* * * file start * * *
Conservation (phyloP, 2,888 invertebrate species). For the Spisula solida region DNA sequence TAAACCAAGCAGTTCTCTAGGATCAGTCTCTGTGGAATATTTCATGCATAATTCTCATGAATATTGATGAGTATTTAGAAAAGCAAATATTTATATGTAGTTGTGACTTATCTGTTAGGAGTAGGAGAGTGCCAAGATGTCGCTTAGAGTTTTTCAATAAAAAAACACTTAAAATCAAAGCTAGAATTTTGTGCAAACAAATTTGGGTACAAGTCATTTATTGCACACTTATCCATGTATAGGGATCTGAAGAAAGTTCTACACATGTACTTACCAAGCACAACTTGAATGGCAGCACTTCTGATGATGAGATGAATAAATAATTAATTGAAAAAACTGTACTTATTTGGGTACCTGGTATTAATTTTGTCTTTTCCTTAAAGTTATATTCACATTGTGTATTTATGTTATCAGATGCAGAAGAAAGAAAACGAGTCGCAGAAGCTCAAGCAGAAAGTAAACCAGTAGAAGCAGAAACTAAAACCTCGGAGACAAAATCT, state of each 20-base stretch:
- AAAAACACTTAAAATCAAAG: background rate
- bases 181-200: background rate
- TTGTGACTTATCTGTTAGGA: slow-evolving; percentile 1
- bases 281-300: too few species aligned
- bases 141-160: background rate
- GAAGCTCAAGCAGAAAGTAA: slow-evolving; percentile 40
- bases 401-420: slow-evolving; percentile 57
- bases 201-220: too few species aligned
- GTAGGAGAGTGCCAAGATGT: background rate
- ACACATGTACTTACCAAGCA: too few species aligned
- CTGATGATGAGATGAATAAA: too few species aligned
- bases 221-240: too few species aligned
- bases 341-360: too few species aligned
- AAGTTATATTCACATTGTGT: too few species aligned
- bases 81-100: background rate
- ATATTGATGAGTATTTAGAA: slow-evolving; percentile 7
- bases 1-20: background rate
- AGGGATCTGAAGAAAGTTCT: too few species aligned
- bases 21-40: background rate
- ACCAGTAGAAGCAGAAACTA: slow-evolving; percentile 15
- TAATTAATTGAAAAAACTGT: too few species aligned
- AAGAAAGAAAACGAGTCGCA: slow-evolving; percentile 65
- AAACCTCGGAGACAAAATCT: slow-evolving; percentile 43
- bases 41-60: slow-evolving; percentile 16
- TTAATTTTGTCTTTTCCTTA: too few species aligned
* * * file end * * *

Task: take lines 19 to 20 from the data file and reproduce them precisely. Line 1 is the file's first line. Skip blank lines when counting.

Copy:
- AGGGATCTGAAGAAAGTTCT: too few species aligned
- bases 21-40: background rate